Male stripper film starring Channing Tatum. An action film starring a female MMA fighter-turned-first-time-actress. A George Clooney-led trilogy of jazzy heist pictures remaking a classic Frank Sinatra picture. A noir picture, also starring Clooney, set in Nazi Germany. These are just a few films from the truly mindblowing canon of filmmaker Steven Soderbergh. A beloved Criterion Collection staple, an equally mixed bag of films from the director have made their way onto the beloved brand. Traffic. Schizopolis. Che. The pair of Spaulding Gray-related films, the documentary And Everything Is Going Fine and Gray’s Anatomy. Talk about being one of the most enigmatic directors around.
However, there is one film, among Soderbergh’s extensive and beloved filmography, that while an oft-maligned film in some circles, that truly deserves to join the ranks of Soderbergh pieces within the Criterion Collection.
Soderbergh’s next film following wrapping on Ocean’s Twelve, Bubble tells the story of a group of workers currently employed at a doll factory. Featuring a cast led by unknown actors, we follow these men and women through their daily lives, only to have these lives turned upside down when a member of the group is found dead. Penned by one Coleman Hough, the same man behind the script for Soderbergh’s underrated Full Frontal , the film is one of Soderbergh’s first forays into extremely low budget, digitally shot feature films . Only grossing $70 thousand in its theatrical run, the film has become one of Soderbergh’s most polarizing, and also most forgotten, feature film efforts. But it should be considered one of his most fascinating.
As mentioned up until this very point throughout this review, through the entirety of Soderbergh’s career, one would be hard pressed to nail down just what Soderbergh’s true style is. However, Bubble may see its greatest pro in its ability to do just that. Stylistically muted, the film has utterly breathtaking use of cinematography and digital photography, and the style fits what is for all intents and purposes the most intimate of intimate noir pictures. A character piece at heart, Soderbergh’s camera is absolutely lively, featuring a sense of energy emanating from the frame’s use of the aforementioned cinematography. Built on a foundation of atmosphere and intimacy, the film can be seen as an early predecessor to many of today’s attempted faux documentaries, more in style than substance. Clocking in at 73 minutes, the film is economical, rarely meandering and feels aesthetically like one of the more personal outings for Soderbergh.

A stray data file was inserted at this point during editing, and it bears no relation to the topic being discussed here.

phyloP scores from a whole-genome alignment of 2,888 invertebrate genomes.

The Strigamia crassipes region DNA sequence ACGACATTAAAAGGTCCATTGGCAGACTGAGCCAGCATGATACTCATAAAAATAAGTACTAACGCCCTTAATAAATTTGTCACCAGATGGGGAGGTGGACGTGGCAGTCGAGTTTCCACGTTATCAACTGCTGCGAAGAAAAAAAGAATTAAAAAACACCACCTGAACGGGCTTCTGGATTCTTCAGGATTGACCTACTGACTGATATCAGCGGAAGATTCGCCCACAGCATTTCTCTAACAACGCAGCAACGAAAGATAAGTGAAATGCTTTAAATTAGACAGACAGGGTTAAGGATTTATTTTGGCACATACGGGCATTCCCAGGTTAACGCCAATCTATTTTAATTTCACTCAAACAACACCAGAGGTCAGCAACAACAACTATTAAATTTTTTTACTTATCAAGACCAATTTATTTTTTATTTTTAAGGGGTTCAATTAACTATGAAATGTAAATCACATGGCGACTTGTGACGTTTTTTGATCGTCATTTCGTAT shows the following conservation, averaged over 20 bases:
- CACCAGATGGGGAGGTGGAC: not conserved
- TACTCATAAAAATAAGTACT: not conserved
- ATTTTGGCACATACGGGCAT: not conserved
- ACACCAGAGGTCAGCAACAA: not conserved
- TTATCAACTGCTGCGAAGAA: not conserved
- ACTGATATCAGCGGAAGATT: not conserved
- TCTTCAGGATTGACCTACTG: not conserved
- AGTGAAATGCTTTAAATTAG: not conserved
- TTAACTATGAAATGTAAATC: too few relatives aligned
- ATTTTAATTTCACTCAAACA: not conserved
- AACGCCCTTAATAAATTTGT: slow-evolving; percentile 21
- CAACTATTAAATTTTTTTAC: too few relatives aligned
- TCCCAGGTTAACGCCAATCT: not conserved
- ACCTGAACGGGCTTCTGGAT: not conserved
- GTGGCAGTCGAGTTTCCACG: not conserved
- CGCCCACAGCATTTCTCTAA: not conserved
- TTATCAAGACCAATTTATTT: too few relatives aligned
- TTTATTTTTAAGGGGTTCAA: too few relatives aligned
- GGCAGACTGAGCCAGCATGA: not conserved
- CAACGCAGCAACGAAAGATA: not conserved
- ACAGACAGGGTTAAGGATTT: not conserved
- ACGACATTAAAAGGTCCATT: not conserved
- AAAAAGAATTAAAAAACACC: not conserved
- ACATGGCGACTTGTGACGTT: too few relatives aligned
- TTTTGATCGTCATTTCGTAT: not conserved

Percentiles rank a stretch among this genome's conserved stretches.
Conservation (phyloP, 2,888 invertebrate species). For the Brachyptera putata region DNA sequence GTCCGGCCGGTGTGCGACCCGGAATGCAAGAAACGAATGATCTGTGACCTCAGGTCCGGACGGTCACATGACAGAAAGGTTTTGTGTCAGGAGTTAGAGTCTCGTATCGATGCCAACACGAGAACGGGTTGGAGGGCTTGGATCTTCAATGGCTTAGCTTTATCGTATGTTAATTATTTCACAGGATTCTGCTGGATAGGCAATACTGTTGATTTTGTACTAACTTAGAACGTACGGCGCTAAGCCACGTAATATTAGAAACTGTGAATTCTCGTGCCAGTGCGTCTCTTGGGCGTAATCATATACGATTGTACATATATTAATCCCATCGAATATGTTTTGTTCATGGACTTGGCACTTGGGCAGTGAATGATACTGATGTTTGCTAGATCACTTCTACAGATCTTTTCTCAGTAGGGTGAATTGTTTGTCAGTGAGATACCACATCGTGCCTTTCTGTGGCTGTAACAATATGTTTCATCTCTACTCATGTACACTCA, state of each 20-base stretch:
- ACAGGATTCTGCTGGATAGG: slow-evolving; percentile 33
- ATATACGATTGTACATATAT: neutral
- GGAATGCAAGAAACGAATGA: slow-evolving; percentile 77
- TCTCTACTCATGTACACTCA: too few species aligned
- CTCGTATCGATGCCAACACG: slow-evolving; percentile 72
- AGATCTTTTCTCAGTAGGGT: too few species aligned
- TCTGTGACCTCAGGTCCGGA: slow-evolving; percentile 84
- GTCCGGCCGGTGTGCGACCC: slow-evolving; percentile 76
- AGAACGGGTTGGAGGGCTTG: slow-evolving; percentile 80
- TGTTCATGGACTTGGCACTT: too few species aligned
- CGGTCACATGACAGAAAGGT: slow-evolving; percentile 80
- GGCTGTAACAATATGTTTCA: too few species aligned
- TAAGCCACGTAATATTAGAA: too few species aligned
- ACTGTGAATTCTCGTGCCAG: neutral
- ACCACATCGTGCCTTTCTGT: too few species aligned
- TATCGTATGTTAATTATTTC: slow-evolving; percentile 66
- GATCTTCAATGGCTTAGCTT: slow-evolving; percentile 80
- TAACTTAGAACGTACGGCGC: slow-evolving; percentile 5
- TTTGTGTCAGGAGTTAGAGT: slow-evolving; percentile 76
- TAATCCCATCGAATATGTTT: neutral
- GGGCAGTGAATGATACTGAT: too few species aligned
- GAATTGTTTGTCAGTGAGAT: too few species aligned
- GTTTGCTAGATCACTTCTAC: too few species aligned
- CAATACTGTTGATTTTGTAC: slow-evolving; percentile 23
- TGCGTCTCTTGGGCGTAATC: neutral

Performance wise, the film is admittedly weak. Using unknown and first-time thespians, Bubble‘s strongest aspect is its ability to infuse a distinct sense of realism within a world that is steeped in honest, true-to-life atmosphere. A distinctly style-over-substance picture, think Ramin Bahrani-by-way-of-Daschle Hammet, the performances here are fine, but sub-par at best. A brooding and moody thriller of sorts, the performances here are spearheaded by the likes of Debbie Doebereiner, Dustin Ashley and Misty Wilkins, all of whom give fine turns, but are second fiddle to Soderbergh’s camera, and for just reasons. These three are the closest things to leads that we have within the film, and they are heads and shoulders above the supporting cast. These three are solid, almost coming off as ‘too natural,’ if that silly clarifier makes any sense. Often stilted in their deliveries, the performances are bizarre naturalistic, while having a cartoonish lack of style and flare, giving them an oddly uninteresting sense of momentum.
Momentum is something that this film doesn’t think is all that important, however. Arguably Soderbergh’s slowest feature, the film’s miniscule runtime may feel a tad longer, as his pacing here is deliberate and molasses slow. That said, it’s all for the film’s betterment. There is one singular reason why these 600 or so words up to this point have been written. The film is Soderbergh’s child. Easily his most distilled independent piece, the film features some of his best filmmaking, particularly in the conscious pacing. Adding a distinguishing sense of impending doom and dread to an already ominous sense of atmosphere, the film is a film that only Steven Soderbergh could have made possible, and to such a great extent. Odd lead performances be damned, this is not only an underrated gem, but yet another masterpiece found within Soderbergh’s historic filmography. Toss in the fact that the film has a rather poor home video release and some stunning digital photography that would look brilliant on Blu-ray, and you have a film that is long overdue for its day in the Criterion sunlight. At least this writer thinks so.